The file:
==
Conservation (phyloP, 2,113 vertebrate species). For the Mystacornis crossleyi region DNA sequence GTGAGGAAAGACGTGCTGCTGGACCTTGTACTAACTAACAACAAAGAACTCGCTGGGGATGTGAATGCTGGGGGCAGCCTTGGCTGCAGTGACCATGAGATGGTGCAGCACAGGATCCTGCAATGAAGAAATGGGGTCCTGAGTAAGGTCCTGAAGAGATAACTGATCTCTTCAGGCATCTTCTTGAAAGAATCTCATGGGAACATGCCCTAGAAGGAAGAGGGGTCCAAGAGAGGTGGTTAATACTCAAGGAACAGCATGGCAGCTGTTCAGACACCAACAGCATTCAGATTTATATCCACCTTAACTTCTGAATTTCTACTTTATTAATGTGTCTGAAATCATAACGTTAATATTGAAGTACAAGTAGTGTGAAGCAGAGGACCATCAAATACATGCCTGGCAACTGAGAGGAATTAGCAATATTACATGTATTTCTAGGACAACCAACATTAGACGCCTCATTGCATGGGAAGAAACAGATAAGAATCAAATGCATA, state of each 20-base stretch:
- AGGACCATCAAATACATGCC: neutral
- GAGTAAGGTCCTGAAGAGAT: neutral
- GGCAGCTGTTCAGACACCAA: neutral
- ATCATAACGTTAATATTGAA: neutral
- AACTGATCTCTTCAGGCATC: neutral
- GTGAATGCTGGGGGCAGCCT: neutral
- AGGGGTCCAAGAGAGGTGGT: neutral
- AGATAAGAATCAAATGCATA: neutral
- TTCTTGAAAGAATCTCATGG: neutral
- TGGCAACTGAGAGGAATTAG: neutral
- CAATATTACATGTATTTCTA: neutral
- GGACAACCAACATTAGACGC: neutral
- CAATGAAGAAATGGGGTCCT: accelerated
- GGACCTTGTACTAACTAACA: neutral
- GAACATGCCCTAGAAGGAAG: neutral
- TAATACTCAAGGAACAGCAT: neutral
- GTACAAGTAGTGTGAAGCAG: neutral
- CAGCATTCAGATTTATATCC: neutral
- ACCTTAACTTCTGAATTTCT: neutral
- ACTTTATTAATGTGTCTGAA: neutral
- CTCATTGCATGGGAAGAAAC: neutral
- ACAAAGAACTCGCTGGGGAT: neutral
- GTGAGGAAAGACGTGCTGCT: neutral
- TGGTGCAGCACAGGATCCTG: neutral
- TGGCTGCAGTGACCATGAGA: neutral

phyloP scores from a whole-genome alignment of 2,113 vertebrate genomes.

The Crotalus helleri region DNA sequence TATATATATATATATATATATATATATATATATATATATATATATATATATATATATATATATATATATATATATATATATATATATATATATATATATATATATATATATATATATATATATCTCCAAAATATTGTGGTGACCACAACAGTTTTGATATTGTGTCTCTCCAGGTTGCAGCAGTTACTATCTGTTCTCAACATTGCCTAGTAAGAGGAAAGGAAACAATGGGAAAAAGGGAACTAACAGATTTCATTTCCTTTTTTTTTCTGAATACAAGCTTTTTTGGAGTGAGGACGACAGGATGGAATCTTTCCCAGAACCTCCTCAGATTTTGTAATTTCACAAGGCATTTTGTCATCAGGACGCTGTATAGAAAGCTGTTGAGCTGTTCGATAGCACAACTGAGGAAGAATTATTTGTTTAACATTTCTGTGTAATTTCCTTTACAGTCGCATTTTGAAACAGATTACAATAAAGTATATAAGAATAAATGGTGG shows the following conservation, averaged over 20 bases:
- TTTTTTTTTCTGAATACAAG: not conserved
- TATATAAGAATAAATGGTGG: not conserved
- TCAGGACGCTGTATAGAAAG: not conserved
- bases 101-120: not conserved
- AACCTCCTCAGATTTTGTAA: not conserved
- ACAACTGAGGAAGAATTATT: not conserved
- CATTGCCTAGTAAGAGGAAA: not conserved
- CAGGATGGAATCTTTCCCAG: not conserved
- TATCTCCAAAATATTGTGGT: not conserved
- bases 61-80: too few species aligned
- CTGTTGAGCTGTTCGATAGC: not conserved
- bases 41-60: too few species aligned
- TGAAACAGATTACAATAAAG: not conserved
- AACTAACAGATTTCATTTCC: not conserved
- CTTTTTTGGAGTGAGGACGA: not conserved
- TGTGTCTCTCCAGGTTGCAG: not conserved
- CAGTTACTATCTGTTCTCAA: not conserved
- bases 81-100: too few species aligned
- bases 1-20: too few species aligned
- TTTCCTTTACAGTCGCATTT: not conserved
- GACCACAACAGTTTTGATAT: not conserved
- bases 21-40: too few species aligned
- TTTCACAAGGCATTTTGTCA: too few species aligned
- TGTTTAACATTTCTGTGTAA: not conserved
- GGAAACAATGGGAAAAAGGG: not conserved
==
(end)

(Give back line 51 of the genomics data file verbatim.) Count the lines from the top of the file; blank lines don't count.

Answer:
- TTTCACAAGGCATTTTGTCA: too few species aligned